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Tech sector in Ottawa positioned for rebound

|Written By Daryl-Lynn Carlson

Ottawa intellectual property lawyers are anticipating a renaissance in the city’s technology sector, which all but imploded following mass layoffs seven years ago.

Michael Andrews says there are strong indications the technology sector is positioned to rebound, and when it does, he expects the recovery will be more sustaining.

Prior to 2001, Ottawa was dubbed Silicon Valley North and was home to more than 20 leading technology companies, albeit mostly in the telecom sector.

In just over a year, major players such as Nortel, JDS, Newbridge Technologies, and Mitel pulled out, resulting in upwards of 30,000 layoffs in a short time frame.

But many of the technology innovators employed by the major companies remained in the city, went on to launch their own enterprises, and are attaining success.

Currently there are upwards of 1,820 technology companies in the region, 80 per cent which have fewer than 50 employees and are successfully marketing their products globally, according to the Ottawa Centre for Research and Innovation.

Recognizing the pending recovery, the OCRI has launched a celebratory campaign called

“We’re probably just about due for a resurgence in investment across the board and we have that many more seasoned, high-tech entrepreneurs who’ve been both successful, and maybe not-so successful, but who have learned a lot from the past,” says Michael Andrews, a partner at Andrews Robichaud LLP IP and business law firm.

“The reality is that following the slowdown, there are a lot of very talented people here - some who are doing very well and some who didn’t do so well, but who learned an awful lot.”

He says there are strong indications the sector is positioned to rebound and when it does, he expects the recovery will be more sustaining as entrepreneurs and investors take heed of lessons learned.

“There are certainly a lot of inquiries on behalf of local entrepreneurs and they’re getting more sophisticated and considering the brand side rather than just the technology side,” says Andrews.

“In the 80s and 90s, they tended to overlook the importance of branding but they’re starting to look at that now. The big boys are very savvy about branding and this would be very good for the local-based market.”

In the current environment, many energetic technology companies are developing innovations and growing their operations to a certain size, then seeking opportunities to be acquired by a global multinational.

These serial entrepreneurs typically then launch another company and repeat the process.

But in advising clients, Andrews says he encourages them to look at the big picture opportunities that could enable a home grown company to map its own destiny.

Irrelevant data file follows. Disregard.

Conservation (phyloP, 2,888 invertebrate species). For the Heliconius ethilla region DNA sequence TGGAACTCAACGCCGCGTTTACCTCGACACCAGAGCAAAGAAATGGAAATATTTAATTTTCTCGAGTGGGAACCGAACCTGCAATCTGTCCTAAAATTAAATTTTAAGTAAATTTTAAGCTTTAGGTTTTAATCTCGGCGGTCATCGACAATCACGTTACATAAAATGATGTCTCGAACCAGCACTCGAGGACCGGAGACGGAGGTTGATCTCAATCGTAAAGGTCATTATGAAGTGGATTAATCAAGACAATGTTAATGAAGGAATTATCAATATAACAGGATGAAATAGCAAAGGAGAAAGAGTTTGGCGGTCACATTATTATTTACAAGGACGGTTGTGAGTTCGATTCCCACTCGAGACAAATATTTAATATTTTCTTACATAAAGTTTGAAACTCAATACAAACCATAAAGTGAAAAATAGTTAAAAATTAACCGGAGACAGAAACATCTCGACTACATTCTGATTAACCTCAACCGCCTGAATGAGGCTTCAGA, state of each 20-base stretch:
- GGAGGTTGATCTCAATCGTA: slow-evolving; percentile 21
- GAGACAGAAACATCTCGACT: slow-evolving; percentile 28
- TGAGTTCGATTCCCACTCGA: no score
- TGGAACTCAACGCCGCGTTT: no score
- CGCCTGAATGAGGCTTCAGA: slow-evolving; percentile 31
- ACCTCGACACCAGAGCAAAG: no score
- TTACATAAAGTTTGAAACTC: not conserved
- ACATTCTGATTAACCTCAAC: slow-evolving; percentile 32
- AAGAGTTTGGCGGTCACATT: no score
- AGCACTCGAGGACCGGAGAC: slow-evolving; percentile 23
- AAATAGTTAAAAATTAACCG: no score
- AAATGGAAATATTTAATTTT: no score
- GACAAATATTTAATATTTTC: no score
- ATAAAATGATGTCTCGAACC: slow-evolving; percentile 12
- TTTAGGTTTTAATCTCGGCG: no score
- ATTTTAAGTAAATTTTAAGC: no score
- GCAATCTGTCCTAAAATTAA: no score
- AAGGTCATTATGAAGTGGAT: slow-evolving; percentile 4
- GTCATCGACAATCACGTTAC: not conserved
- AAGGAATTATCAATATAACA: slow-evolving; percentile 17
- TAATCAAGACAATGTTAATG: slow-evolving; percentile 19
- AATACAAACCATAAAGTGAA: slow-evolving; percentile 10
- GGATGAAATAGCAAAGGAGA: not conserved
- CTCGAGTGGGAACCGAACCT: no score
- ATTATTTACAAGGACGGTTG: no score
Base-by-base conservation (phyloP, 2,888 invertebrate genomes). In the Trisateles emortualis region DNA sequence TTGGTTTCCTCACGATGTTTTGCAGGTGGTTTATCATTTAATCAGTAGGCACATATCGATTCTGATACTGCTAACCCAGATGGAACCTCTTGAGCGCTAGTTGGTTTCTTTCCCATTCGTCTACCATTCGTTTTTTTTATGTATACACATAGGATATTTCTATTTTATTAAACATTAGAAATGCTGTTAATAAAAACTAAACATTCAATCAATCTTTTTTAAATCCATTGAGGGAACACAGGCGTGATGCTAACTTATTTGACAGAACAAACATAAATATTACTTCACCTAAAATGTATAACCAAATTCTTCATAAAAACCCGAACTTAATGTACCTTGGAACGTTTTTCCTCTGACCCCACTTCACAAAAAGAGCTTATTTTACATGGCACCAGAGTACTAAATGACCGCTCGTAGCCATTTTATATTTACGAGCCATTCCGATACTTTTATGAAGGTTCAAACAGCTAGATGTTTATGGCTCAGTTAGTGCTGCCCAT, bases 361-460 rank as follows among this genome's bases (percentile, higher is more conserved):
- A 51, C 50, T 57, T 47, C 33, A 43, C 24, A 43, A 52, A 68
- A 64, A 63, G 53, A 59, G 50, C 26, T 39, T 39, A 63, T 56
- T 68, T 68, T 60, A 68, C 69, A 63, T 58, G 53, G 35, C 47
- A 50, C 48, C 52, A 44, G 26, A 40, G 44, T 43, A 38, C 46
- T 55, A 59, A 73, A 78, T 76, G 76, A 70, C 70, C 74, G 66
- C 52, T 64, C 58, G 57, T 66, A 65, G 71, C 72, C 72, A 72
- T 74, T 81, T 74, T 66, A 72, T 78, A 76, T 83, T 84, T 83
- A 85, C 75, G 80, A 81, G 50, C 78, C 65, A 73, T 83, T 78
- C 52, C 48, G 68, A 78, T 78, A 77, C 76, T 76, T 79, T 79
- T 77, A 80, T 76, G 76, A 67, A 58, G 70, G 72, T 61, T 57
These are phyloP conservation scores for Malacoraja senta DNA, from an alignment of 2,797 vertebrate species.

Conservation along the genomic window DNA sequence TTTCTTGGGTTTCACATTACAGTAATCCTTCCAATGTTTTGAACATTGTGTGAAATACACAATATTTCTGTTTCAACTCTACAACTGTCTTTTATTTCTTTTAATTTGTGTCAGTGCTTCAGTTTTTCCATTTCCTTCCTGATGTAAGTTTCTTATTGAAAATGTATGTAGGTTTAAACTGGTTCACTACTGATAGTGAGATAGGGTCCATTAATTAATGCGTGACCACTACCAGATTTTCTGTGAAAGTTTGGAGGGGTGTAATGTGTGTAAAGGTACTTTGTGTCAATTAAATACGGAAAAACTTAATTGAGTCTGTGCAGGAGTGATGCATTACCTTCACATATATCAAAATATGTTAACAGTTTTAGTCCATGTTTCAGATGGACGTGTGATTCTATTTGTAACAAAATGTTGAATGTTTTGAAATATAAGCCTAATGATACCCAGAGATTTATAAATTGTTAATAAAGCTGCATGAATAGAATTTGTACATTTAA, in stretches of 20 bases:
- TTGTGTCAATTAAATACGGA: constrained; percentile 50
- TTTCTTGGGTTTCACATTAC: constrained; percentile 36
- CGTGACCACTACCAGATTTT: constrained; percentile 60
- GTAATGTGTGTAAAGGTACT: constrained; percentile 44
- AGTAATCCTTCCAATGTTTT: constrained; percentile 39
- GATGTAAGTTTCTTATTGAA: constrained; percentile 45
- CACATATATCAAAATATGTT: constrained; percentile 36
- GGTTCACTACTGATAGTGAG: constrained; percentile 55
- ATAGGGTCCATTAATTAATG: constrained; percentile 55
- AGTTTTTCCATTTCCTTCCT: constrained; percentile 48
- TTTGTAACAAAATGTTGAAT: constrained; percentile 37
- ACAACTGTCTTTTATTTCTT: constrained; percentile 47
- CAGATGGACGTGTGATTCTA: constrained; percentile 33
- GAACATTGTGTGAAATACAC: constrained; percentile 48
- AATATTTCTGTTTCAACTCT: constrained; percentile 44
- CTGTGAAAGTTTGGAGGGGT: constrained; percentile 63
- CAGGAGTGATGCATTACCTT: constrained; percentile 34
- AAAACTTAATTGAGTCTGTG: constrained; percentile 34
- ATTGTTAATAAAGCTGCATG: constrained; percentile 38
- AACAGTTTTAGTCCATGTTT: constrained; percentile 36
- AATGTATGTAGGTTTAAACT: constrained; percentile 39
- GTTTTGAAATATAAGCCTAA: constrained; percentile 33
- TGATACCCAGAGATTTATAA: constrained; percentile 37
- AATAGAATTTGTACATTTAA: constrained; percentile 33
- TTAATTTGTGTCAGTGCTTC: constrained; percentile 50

“Companies are recognizing they can develop home-based, IP-centric businesses and take them globally themselves,” he says.

“The more that these companies make use of a combination of strategies of their own R&D and also align themselves with other IT rich companies and develop strategic joint ventures, it will help the Ottawa-based and domestic-based companies to get a toehold and reach a point in size where they can do more internationally.”

With the Canadian Intellectual Property Office headquartered in the city, along with the federal court, Ottawa has long been an IP hub, although the tech sector implosion of 2001 simply encouraged law firms to turn their attention to global players.

Andrews Robichaud has, for instance, been serving mostly international clients with innovations in new media, entertainment, and consumer products and services inbound for the Canadian market.

“In serving not only locally based clients but also international companies, we’re fortunate in that we’re seeing how the rest of the world deals with this and is organizing themselves” in terms of facilitating IP strategies, he says.

Attendance to international conferences is integral to making contacts at law firms worldwide through which business can be expedited for clients; the number of participants to one international conference the firm attends has grown from 1,000 to more than 10,000 in the past several years, says Andrews.

Randall Marusyk, a partner at Ottawa’s MBM Intellectual Property Law LLP, agrees the resurgence should prove to be more stable.

“We found when the boom was occurring there was a lot of silly money being thrown at projects and they actually were not looking much at IP,” says Marusyk. “We actually got more work after the bust because people are looking for the best use for their IP dollars.”

In keeping with the prevailing trend of launching a company for acquisition, Marusyk says more of the fledgling businesses are paying more attention to IP details.

“[It’s] likely they’re not going to get any further funding unless they have all their patent protection,” he says. It can take upwards of three to five years for an entrepreneur to develop the technology, and acquire the requisite IP licensing before an investor or larger company will consider it a promising venture, he says.

“Investor interest is 50 per cent based on technology and proof of concept work and will it integrate into the larger organization, and 50 per cent of the value based on their patent portfolio,” says Marusyk.

“I would say most companies are funded now with much smarter money and there is also very strategic use of the money spent on IP dollars and patent dollars.”

Much of the investment money or acquisitions are originating from outside of the country, he says.

Marusyk adds that once the North American investment market rebounds, the city will be well positioned to flourish.

“The sector is much more diverse now than just telecom,” he acknowledges. “So there will be a lot of opportunity to spin-off companies locally.”

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